Organic Reaction Mechanisms 2016 ButOOH

ButO

CuIII –OH

CuII ButOOH

ButOO + H2O

O

But

O ButO

ButOO

ButOH

O

H

O O

ButOH

O

O

Scheme 18

ButOH

ButO HAT

N

N

HAT

Ar ButOO

N Ar

Ar

Nu

ButOH Scheme 19

Co(salen)-catalysed C–H activation and peroxidation of 2-oxindoles provides a new pathway for the synthesis of biologically active 3-peroxy-2-oxindoles. TBHP or CHP has been used as an oxidant. A KIE, kH /kD = 2.4, has been observed. A radical reaction pathway has been proposed. Initially, the cobalt complex catalyses the homolytic

139

3 Oxidation and Reduction O heating

ButOOH

O

ButO N H

R

O CoIII – OH

CoII O

O

O N

N H

O

R

O R

N H

H2O

R

Scheme 20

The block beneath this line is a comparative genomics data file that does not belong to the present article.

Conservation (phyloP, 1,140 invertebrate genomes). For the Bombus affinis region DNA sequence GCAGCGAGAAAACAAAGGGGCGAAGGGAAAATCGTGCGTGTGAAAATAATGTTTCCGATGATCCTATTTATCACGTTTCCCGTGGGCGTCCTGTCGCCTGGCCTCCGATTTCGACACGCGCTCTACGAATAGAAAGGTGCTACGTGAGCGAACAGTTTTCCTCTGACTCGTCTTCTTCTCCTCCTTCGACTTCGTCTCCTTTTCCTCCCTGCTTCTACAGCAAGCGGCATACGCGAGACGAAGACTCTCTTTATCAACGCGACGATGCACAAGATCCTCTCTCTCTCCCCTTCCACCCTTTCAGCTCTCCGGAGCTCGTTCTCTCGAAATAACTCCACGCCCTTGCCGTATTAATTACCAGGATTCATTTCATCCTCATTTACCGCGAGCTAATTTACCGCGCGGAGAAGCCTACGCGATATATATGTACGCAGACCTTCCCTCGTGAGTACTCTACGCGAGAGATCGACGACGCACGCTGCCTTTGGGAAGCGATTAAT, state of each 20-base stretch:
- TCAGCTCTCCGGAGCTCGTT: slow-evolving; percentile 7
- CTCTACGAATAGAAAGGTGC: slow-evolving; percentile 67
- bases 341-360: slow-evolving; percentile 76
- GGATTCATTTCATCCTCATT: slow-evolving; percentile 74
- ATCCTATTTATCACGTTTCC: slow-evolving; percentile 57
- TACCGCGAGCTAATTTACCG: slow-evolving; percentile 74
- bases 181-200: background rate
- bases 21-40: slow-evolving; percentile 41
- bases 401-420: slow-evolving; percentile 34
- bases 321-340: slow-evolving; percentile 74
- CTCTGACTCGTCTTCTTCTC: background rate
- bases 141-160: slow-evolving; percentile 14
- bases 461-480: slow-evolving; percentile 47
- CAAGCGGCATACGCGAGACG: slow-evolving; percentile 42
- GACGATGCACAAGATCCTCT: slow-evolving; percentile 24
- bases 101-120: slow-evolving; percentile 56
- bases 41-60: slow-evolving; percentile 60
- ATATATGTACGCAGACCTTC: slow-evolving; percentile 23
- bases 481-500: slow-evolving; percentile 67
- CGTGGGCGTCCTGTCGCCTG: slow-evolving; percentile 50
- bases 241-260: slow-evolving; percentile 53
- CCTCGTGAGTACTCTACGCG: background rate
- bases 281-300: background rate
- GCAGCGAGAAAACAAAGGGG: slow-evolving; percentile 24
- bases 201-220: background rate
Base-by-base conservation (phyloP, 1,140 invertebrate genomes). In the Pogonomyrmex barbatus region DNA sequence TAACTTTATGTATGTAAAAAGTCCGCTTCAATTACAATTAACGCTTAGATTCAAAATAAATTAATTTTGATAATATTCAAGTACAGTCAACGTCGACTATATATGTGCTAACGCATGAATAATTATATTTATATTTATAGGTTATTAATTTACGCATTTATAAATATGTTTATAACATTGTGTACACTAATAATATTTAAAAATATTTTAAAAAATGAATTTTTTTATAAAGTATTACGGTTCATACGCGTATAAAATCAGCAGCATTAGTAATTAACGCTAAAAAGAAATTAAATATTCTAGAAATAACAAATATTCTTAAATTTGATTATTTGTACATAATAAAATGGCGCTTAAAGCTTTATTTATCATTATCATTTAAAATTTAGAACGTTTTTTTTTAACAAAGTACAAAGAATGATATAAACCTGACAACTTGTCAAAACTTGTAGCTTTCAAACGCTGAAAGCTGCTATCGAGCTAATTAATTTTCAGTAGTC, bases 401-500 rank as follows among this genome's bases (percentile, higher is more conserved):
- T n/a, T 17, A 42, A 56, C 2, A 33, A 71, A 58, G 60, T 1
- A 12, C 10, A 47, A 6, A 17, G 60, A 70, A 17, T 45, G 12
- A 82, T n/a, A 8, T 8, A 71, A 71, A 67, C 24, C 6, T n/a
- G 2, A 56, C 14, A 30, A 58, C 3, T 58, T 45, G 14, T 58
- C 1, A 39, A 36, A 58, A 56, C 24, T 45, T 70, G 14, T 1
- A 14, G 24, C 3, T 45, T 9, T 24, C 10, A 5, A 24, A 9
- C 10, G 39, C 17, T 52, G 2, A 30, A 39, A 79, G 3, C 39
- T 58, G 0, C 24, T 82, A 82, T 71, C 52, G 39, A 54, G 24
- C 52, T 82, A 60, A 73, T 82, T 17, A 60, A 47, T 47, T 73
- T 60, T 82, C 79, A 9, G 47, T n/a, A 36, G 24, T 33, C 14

decomposition of the peroxide, generating the highly reactive Co(III)OH species, which reacted very rapidly with a second peroxide molecule to give Co(III)OOR. The latter dissociates to the ROO⋅ radical while generating the starting Co(II) species. The resulting RO⋅ radical abstracts the 𝛼-carbonyl hydrogen of 2-oxindole to form a radical intermediate, which further undergoes a selective cross-coupling with the longer lived ROO⋅ radical to give the product.249 DFT calculations indicated operation of a two-step oxidation mechanism in the Zn(II)catalysed oxidative amidation of benzylic alcohols with amines. Oxidation of benzyl alcohol to benzaldehyde is the first step. In the next step, hemiaminal generated from the aldehyde is converted to amide through oxidation. TBHP was the terminal oxidant. The respective activation barriers suggest that the outer sphere mechanism is more plausible than the inner sphere.250 An NHC-catalysed benzylic sp3 C–H bond activation of alkylarenes and N-benzylamines under metal-free conditions has been developed. This organocatalysed oxidation afforded the corresponding carbonyl derivatives in good to excellent yields. A variety of alkylarenes and N-benzylamines are tolerated under the optimized reaction conditions. TBHP is the terminal oxidant. DFT calculations at the M06-2X/6-31g(d,p) level of theory showed that the benzylic C–H bond is activated through nucleophilic attack of the free carbene on the benzylic C (Scheme 21).251 An oxidative dearomatization of 2-arylindole via Pd-catalysed C–H peroxygenation, coupled with cascade transformation, provides a new route to access indolin-3-ones bearing a C(2)-quaternary functionality, including a chiral centre. The method is chemo- and regio-selective, compatible with versatile substrates and uses MnO2 as a co-catalyst and TBHP as an oxidant. A mechanism has been outlined, which involves an initial electrophilic palladation of indole, reaction with TBHP, and reductive elimination to yield indole 3-t-butylperoxide.252